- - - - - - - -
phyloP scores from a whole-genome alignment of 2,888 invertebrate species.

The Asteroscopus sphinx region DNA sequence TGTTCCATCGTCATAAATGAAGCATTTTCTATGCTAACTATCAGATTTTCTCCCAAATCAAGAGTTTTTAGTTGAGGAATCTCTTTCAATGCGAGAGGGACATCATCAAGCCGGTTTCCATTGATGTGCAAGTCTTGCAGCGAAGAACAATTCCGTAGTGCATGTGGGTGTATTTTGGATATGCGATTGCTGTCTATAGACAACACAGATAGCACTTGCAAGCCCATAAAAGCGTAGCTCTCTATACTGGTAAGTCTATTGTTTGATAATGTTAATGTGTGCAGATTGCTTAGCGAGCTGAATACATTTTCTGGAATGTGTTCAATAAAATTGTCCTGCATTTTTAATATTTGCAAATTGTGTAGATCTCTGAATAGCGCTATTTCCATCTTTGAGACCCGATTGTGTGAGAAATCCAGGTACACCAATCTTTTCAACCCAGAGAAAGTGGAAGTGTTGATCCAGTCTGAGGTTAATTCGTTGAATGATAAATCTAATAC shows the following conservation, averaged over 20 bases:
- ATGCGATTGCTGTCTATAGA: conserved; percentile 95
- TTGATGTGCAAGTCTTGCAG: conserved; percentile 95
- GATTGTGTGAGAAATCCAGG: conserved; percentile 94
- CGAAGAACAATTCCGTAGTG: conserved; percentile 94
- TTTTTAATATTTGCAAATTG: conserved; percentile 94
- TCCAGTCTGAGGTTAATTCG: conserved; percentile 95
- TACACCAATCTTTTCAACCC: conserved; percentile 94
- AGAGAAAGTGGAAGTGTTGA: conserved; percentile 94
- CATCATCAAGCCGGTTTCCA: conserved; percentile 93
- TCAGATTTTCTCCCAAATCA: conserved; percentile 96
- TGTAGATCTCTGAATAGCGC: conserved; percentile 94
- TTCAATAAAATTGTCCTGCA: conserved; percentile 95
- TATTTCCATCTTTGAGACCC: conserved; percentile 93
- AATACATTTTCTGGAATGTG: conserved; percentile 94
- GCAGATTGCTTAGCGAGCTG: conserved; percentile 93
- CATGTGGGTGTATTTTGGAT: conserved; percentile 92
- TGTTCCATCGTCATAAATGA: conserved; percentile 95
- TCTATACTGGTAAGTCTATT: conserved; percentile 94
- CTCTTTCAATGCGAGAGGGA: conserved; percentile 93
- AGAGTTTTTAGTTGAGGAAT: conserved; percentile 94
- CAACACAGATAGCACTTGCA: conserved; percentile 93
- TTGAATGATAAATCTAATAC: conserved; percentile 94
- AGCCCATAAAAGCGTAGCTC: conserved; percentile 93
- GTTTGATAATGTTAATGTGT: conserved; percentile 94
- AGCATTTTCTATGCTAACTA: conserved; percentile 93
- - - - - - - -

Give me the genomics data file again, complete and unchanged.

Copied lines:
phyloP scores from a whole-genome alignment of 2,888 invertebrate species.

The Asteroscopus sphinx region DNA sequence TGTTCCATCGTCATAAATGAAGCATTTTCTATGCTAACTATCAGATTTTCTCCCAAATCAAGAGTTTTTAGTTGAGGAATCTCTTTCAATGCGAGAGGGACATCATCAAGCCGGTTTCCATTGATGTGCAAGTCTTGCAGCGAAGAACAATTCCGTAGTGCATGTGGGTGTATTTTGGATATGCGATTGCTGTCTATAGACAACACAGATAGCACTTGCAAGCCCATAAAAGCGTAGCTCTCTATACTGGTAAGTCTATTGTTTGATAATGTTAATGTGTGCAGATTGCTTAGCGAGCTGAATACATTTTCTGGAATGTGTTCAATAAAATTGTCCTGCATTTTTAATATTTGCAAATTGTGTAGATCTCTGAATAGCGCTATTTCCATCTTTGAGACCCGATTGTGTGAGAAATCCAGGTACACCAATCTTTTCAACCCAGAGAAAGTGGAAGTGTTGATCCAGTCTGAGGTTAATTCGTTGAATGATAAATCTAATAC shows the following conservation, averaged over 20 bases:
- ATGCGATTGCTGTCTATAGA: conserved; percentile 95
- TTGATGTGCAAGTCTTGCAG: conserved; percentile 95
- GATTGTGTGAGAAATCCAGG: conserved; percentile 94
- CGAAGAACAATTCCGTAGTG: conserved; percentile 94
- TTTTTAATATTTGCAAATTG: conserved; percentile 94
- TCCAGTCTGAGGTTAATTCG: conserved; percentile 95
- TACACCAATCTTTTCAACCC: conserved; percentile 94
- AGAGAAAGTGGAAGTGTTGA: conserved; percentile 94
- CATCATCAAGCCGGTTTCCA: conserved; percentile 93
- TCAGATTTTCTCCCAAATCA: conserved; percentile 96
- TGTAGATCTCTGAATAGCGC: conserved; percentile 94
- TTCAATAAAATTGTCCTGCA: conserved; percentile 95
- TATTTCCATCTTTGAGACCC: conserved; percentile 93
- AATACATTTTCTGGAATGTG: conserved; percentile 94
- GCAGATTGCTTAGCGAGCTG: conserved; percentile 93
- CATGTGGGTGTATTTTGGAT: conserved; percentile 92
- TGTTCCATCGTCATAAATGA: conserved; percentile 95
- TCTATACTGGTAAGTCTATT: conserved; percentile 94
- CTCTTTCAATGCGAGAGGGA: conserved; percentile 93
- AGAGTTTTTAGTTGAGGAAT: conserved; percentile 94
- CAACACAGATAGCACTTGCA: conserved; percentile 93
- TTGAATGATAAATCTAATAC: conserved; percentile 94
- AGCCCATAAAAGCGTAGCTC: conserved; percentile 93
- GTTTGATAATGTTAATGTGT: conserved; percentile 94
- AGCATTTTCTATGCTAACTA: conserved; percentile 93